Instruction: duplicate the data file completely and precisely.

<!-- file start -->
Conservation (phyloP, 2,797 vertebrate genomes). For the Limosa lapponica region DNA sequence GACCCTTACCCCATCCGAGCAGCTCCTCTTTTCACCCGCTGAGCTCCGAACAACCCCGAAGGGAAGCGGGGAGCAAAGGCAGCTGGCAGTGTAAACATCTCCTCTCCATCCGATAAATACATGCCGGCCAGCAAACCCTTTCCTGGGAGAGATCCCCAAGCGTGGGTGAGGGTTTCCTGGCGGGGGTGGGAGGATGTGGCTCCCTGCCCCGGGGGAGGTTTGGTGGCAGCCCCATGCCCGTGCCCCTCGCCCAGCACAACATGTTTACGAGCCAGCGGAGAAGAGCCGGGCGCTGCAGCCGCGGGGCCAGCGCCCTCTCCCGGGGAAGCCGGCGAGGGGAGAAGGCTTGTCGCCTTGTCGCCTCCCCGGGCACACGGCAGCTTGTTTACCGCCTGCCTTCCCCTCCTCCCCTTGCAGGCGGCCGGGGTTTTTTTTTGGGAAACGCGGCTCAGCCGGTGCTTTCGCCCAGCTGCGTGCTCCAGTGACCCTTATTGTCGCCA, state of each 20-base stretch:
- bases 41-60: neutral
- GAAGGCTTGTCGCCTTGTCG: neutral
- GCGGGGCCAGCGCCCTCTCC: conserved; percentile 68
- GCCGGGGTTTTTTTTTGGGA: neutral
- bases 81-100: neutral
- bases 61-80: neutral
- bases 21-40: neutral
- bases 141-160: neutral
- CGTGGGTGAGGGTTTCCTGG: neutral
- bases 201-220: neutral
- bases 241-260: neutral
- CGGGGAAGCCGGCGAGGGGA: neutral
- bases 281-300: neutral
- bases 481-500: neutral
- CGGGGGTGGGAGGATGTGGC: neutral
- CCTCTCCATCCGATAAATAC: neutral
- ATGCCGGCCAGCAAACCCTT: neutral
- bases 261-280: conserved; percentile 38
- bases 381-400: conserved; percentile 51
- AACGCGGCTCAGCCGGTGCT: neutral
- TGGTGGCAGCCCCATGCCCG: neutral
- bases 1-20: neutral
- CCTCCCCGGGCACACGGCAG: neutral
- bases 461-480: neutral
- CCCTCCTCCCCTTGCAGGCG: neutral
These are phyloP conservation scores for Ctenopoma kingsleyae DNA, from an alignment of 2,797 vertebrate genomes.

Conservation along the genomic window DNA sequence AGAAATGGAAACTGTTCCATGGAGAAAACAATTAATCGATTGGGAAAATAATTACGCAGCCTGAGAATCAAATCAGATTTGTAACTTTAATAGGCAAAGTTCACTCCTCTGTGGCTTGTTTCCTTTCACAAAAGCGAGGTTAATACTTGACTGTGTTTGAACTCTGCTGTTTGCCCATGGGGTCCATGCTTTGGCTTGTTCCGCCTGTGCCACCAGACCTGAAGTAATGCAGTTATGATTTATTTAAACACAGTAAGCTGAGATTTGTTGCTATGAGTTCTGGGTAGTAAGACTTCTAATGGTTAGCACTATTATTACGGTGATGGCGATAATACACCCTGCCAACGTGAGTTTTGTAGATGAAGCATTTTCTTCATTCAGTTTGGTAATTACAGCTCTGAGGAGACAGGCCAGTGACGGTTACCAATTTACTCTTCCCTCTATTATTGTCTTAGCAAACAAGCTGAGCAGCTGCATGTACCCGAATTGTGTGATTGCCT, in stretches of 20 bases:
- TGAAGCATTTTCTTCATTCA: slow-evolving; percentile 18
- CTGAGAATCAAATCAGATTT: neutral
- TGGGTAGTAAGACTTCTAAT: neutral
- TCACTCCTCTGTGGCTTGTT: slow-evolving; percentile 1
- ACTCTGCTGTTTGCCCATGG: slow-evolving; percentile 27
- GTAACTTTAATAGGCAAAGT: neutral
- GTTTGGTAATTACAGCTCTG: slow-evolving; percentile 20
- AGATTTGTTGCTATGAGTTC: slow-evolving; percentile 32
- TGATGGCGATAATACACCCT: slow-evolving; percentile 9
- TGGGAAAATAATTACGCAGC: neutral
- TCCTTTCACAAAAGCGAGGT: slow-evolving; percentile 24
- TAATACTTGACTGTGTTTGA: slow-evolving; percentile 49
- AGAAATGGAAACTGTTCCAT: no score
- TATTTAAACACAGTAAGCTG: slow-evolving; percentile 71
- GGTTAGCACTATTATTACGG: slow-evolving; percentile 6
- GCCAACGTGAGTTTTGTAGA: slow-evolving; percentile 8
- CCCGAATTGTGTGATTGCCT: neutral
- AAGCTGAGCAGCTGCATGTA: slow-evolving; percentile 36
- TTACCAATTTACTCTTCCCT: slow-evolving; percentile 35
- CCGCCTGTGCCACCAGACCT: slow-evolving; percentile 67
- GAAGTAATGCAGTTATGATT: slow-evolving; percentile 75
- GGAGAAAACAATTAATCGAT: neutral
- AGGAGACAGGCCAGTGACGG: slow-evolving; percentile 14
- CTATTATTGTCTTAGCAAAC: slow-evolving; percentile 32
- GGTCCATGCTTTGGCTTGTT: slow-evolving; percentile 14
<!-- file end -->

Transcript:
Conservation (phyloP, 2,797 vertebrate genomes). For the Limosa lapponica region DNA sequence GACCCTTACCCCATCCGAGCAGCTCCTCTTTTCACCCGCTGAGCTCCGAACAACCCCGAAGGGAAGCGGGGAGCAAAGGCAGCTGGCAGTGTAAACATCTCCTCTCCATCCGATAAATACATGCCGGCCAGCAAACCCTTTCCTGGGAGAGATCCCCAAGCGTGGGTGAGGGTTTCCTGGCGGGGGTGGGAGGATGTGGCTCCCTGCCCCGGGGGAGGTTTGGTGGCAGCCCCATGCCCGTGCCCCTCGCCCAGCACAACATGTTTACGAGCCAGCGGAGAAGAGCCGGGCGCTGCAGCCGCGGGGCCAGCGCCCTCTCCCGGGGAAGCCGGCGAGGGGAGAAGGCTTGTCGCCTTGTCGCCTCCCCGGGCACACGGCAGCTTGTTTACCGCCTGCCTTCCCCTCCTCCCCTTGCAGGCGGCCGGGGTTTTTTTTTGGGAAACGCGGCTCAGCCGGTGCTTTCGCCCAGCTGCGTGCTCCAGTGACCCTTATTGTCGCCA, state of each 20-base stretch:
- bases 41-60: neutral
- GAAGGCTTGTCGCCTTGTCG: neutral
- GCGGGGCCAGCGCCCTCTCC: conserved; percentile 68
- GCCGGGGTTTTTTTTTGGGA: neutral
- bases 81-100: neutral
- bases 61-80: neutral
- bases 21-40: neutral
- bases 141-160: neutral
- CGTGGGTGAGGGTTTCCTGG: neutral
- bases 201-220: neutral
- bases 241-260: neutral
- CGGGGAAGCCGGCGAGGGGA: neutral
- bases 281-300: neutral
- bases 481-500: neutral
- CGGGGGTGGGAGGATGTGGC: neutral
- CCTCTCCATCCGATAAATAC: neutral
- ATGCCGGCCAGCAAACCCTT: neutral
- bases 261-280: conserved; percentile 38
- bases 381-400: conserved; percentile 51
- AACGCGGCTCAGCCGGTGCT: neutral
- TGGTGGCAGCCCCATGCCCG: neutral
- bases 1-20: neutral
- CCTCCCCGGGCACACGGCAG: neutral
- bases 461-480: neutral
- CCCTCCTCCCCTTGCAGGCG: neutral
These are phyloP conservation scores for Ctenopoma kingsleyae DNA, from an alignment of 2,797 vertebrate genomes.

Conservation along the genomic window DNA sequence AGAAATGGAAACTGTTCCATGGAGAAAACAATTAATCGATTGGGAAAATAATTACGCAGCCTGAGAATCAAATCAGATTTGTAACTTTAATAGGCAAAGTTCACTCCTCTGTGGCTTGTTTCCTTTCACAAAAGCGAGGTTAATACTTGACTGTGTTTGAACTCTGCTGTTTGCCCATGGGGTCCATGCTTTGGCTTGTTCCGCCTGTGCCACCAGACCTGAAGTAATGCAGTTATGATTTATTTAAACACAGTAAGCTGAGATTTGTTGCTATGAGTTCTGGGTAGTAAGACTTCTAATGGTTAGCACTATTATTACGGTGATGGCGATAATACACCCTGCCAACGTGAGTTTTGTAGATGAAGCATTTTCTTCATTCAGTTTGGTAATTACAGCTCTGAGGAGACAGGCCAGTGACGGTTACCAATTTACTCTTCCCTCTATTATTGTCTTAGCAAACAAGCTGAGCAGCTGCATGTACCCGAATTGTGTGATTGCCT, in stretches of 20 bases:
- TGAAGCATTTTCTTCATTCA: slow-evolving; percentile 18
- CTGAGAATCAAATCAGATTT: neutral
- TGGGTAGTAAGACTTCTAAT: neutral
- TCACTCCTCTGTGGCTTGTT: slow-evolving; percentile 1
- ACTCTGCTGTTTGCCCATGG: slow-evolving; percentile 27
- GTAACTTTAATAGGCAAAGT: neutral
- GTTTGGTAATTACAGCTCTG: slow-evolving; percentile 20
- AGATTTGTTGCTATGAGTTC: slow-evolving; percentile 32
- TGATGGCGATAATACACCCT: slow-evolving; percentile 9
- TGGGAAAATAATTACGCAGC: neutral
- TCCTTTCACAAAAGCGAGGT: slow-evolving; percentile 24
- TAATACTTGACTGTGTTTGA: slow-evolving; percentile 49
- AGAAATGGAAACTGTTCCAT: no score
- TATTTAAACACAGTAAGCTG: slow-evolving; percentile 71
- GGTTAGCACTATTATTACGG: slow-evolving; percentile 6
- GCCAACGTGAGTTTTGTAGA: slow-evolving; percentile 8
- CCCGAATTGTGTGATTGCCT: neutral
- AAGCTGAGCAGCTGCATGTA: slow-evolving; percentile 36
- TTACCAATTTACTCTTCCCT: slow-evolving; percentile 35
- CCGCCTGTGCCACCAGACCT: slow-evolving; percentile 67
- GAAGTAATGCAGTTATGATT: slow-evolving; percentile 75
- GGAGAAAACAATTAATCGAT: neutral
- AGGAGACAGGCCAGTGACGG: slow-evolving; percentile 14
- CTATTATTGTCTTAGCAAAC: slow-evolving; percentile 32
- GGTCCATGCTTTGGCTTGTT: slow-evolving; percentile 14